October 24, 2011 by The Belated Nerd
This post is even more belated than usual since the 19th World Science Fiction Convention (Worldcon), also known as Seacon, was held September 2-4, 1961. Held at the Hyatt House Hotel, Seattle was a fortunate site for a Science Fiction convention since a year later the city would host the future-themed Century 21 Exposition (better known as the Seattle World’s Fair.) Only a few blocks from the hotel was the unfinished Space Needle, still missing its flying saucer-shaped top.
The guest of honor at the 19th Worldcon was Robert A. Heinlein, who gave a speech titled “The Future Revisited”. The Toastmaster was Harlan Ellison and the convention chairman was Wally Weber.
The following Hugo Awards (named after Hugo Gernsback) were presented for the best science fiction or fantasy works of 1960.
Best Novel – A Canticle for Leibowitz by Walter M. Miller, Jr.
Best Short Fiction – “The Longest Voyage” by Poul Anderson
Best Dramatic Presentation – The Twilight Zone (TV series) by Rod Serling
Best Professional Magazine – Astounding/Analog edited by John W. Campbell, Jr.
Best Professional Artist – Ed Emshwiller
Best Fanzine – Who Killed Science Fiction? edited by Earl Kemp
Other notable attendees… You know what? Let’s skip the rest of the program and get straight to the good stuff. Fifty-year-old cosplay!
Category Fandom, Science Fiction | Tags: 1961,convention,Cosplay,Hugos,masquerade,science fiction,Seacon,Sylvia Dees,WorldCon | 2 Comments
July 17, 2011 by The Belated Nerd
They call it cosplay now days. A portmanteau of the words costume and play, cosplay was coined in the 1980s to describe the act of dressing up as a character or even an idea plucked from a favorite fantasy novel, motion picture, TV show or comic book. You will find these cosplayers standing in line at the openings of films and at any number of Science Fiction and comic book conventions. Just do a Twitter search for #cosplay during the San Diego ComicCon this weekend and you will be treated to thousands of pictures uploaded from the phones of attendees. About 2/3 of these will be of women dressed as Slave Girl Princess Leia from The Return of the Jedi.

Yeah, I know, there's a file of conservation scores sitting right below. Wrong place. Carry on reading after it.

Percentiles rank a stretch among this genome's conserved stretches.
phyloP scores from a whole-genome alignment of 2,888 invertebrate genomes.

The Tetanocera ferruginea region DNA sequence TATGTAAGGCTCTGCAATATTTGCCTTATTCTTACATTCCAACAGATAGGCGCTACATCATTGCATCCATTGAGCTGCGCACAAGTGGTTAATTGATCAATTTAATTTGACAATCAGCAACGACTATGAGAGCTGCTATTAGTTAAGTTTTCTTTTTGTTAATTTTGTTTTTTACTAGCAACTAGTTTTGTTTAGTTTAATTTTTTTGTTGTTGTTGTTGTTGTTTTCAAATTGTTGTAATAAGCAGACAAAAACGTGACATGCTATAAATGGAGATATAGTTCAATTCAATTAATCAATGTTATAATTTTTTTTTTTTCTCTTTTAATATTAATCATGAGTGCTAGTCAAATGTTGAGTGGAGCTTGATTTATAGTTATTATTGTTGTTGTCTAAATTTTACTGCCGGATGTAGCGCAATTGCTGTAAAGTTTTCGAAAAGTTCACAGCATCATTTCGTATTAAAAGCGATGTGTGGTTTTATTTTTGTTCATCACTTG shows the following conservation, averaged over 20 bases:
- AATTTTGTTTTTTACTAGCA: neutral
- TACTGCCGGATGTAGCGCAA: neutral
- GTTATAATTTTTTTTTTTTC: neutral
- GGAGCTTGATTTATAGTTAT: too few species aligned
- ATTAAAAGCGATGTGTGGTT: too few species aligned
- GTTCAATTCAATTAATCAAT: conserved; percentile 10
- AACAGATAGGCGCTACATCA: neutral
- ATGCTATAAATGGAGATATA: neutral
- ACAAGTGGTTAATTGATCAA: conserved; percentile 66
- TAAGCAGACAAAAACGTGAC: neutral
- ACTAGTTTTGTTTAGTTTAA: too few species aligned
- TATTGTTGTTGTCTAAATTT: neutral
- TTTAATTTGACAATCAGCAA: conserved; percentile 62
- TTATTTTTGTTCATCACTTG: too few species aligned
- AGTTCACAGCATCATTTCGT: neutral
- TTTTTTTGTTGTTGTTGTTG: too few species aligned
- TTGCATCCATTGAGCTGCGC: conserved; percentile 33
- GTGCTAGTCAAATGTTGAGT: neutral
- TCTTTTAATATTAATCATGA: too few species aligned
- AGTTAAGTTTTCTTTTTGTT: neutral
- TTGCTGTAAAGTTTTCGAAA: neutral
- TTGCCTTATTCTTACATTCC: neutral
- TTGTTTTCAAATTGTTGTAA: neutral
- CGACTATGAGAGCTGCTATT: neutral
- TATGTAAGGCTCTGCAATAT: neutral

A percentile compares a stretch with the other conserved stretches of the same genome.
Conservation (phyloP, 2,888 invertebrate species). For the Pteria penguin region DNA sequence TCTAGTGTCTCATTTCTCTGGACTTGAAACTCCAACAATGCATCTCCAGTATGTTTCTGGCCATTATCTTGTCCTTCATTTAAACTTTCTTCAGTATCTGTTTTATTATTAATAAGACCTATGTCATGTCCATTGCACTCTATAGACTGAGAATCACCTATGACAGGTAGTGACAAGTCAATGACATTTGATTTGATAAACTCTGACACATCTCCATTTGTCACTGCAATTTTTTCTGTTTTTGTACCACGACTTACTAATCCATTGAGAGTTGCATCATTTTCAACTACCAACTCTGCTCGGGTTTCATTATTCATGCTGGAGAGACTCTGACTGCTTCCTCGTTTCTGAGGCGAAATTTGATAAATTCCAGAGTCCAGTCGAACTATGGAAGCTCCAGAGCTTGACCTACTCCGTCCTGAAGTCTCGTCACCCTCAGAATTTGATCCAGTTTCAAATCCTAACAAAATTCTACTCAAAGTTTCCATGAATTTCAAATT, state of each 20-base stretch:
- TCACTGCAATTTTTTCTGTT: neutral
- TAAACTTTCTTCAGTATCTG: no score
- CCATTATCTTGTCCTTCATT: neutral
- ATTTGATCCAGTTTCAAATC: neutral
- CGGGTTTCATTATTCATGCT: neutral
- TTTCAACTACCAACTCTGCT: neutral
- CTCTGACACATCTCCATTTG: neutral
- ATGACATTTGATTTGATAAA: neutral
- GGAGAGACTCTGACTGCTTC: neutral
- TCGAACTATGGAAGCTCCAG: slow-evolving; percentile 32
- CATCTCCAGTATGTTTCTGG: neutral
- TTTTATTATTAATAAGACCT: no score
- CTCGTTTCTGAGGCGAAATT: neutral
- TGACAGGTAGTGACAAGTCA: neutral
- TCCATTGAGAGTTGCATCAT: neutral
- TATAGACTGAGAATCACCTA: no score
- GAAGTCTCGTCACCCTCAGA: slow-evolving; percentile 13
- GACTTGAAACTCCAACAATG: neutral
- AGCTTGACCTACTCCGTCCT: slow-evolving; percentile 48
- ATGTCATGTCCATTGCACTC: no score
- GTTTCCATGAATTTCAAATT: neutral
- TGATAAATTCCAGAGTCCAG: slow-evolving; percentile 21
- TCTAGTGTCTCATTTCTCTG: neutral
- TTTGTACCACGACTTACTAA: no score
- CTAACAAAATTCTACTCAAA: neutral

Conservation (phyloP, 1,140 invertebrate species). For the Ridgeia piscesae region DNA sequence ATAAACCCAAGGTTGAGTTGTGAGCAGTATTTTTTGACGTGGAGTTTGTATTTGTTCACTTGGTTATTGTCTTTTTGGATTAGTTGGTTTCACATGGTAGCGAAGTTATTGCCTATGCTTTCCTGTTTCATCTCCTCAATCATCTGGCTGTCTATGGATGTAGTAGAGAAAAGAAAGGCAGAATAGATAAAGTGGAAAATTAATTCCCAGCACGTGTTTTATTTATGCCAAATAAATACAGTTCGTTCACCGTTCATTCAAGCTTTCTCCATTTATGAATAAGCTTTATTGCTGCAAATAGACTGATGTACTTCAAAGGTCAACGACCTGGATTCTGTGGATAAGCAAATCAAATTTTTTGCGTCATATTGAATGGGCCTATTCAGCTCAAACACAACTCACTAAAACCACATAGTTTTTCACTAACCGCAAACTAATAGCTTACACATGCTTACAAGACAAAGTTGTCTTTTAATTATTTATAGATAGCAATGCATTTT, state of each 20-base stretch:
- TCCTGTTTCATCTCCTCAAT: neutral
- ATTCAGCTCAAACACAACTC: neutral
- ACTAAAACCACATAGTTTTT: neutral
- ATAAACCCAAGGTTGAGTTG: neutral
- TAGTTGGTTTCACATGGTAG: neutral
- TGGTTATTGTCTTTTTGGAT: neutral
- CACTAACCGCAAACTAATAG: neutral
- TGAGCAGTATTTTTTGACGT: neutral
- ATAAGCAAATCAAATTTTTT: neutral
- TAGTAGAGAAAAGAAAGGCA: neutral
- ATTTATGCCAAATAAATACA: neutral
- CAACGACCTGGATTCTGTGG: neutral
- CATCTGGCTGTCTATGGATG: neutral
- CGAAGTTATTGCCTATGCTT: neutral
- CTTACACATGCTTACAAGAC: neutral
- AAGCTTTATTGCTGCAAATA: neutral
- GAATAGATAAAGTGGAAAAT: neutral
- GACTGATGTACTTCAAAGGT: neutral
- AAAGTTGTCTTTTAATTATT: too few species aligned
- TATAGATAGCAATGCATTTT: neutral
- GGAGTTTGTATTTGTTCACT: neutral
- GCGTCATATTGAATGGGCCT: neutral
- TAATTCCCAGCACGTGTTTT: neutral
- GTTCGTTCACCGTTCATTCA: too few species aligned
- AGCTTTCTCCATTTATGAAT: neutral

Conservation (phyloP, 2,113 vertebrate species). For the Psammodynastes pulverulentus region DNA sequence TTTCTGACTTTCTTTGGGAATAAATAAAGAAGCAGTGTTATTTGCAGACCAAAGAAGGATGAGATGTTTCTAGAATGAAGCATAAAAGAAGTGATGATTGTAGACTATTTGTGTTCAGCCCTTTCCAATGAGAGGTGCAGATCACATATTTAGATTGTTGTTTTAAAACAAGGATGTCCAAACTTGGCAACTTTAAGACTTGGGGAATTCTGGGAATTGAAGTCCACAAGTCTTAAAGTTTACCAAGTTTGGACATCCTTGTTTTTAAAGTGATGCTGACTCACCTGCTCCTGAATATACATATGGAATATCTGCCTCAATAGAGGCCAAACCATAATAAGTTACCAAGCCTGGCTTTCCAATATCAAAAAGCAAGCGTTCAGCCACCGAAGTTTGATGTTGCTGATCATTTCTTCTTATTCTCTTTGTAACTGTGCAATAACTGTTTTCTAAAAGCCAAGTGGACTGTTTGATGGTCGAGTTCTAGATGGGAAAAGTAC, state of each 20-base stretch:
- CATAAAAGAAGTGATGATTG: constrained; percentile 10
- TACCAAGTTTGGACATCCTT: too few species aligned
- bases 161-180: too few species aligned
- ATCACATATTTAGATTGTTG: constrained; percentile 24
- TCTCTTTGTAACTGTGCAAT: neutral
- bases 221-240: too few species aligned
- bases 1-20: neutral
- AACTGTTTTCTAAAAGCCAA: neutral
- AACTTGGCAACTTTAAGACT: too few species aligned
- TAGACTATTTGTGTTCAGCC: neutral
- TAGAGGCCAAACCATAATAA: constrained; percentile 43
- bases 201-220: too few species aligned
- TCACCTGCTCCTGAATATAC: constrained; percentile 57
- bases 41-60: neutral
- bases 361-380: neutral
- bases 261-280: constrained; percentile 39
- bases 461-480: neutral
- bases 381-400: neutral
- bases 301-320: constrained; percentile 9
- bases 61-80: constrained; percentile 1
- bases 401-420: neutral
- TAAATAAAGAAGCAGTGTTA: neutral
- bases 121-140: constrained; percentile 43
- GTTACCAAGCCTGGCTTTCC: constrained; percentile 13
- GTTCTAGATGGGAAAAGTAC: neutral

So, you might ask, why would the Belated Nerd, consistently a full half-decade behind the times, be writing about cosplay of all things? …No, you wouldn’t ask that. You know damn well I’m going to dig up a whole bunch of 50-year-old Polaroids of fans doing the exact same thing in the early ’60s.
The best I can figure, masquerade balls were a common event at Science Fiction conventions in the ’50s but for some odd reason it doesn’t appear that any of these highly imaginative people thought to dress up as anybody more otherworldly than Henry VIII or Friar Tuck. The idea to dress up as aliens and other characters from Science Fiction and Fantasy seems to have finally hit its stride in 1960 at the WorldCon in Pitsburgh (Pittcon). Proto-Trekie Bjo Trimble
came as a unicorn. Fanzine editor Earl Kemp
came as an alien-come-to-Earth to steal all of our gold lame. There was a Giant Eye Ball Warrior
, a Tusked Boar in PJs
, Captain and Mary Marvel
, and…a Space Princess
. A Space Princess to make Debbie Reynolds’ teenage daughter look like…well, a Tusked Boar in PJs.
The Space Princess returned in 1961(Seacon) as a sword-toting pixie and again as a more modestly dressed space princess (below) in 1964 (Pacificon II). Her name was Sylvia Dees and she was the bride of SF writer Ted White. Ted White is seen with another woman described as his wife at conventions in the late ’60s. I don’t know if Sylvia Dees participated in any other Worldcon masquerades, but if she did, I’d love to see the Polaroids.
Pacificon II 1964
Category Fandom | Tags: 1961,convention,Cosplay,masquerade,science fiction,Sylvia Dees,WorldCon | 2 Comments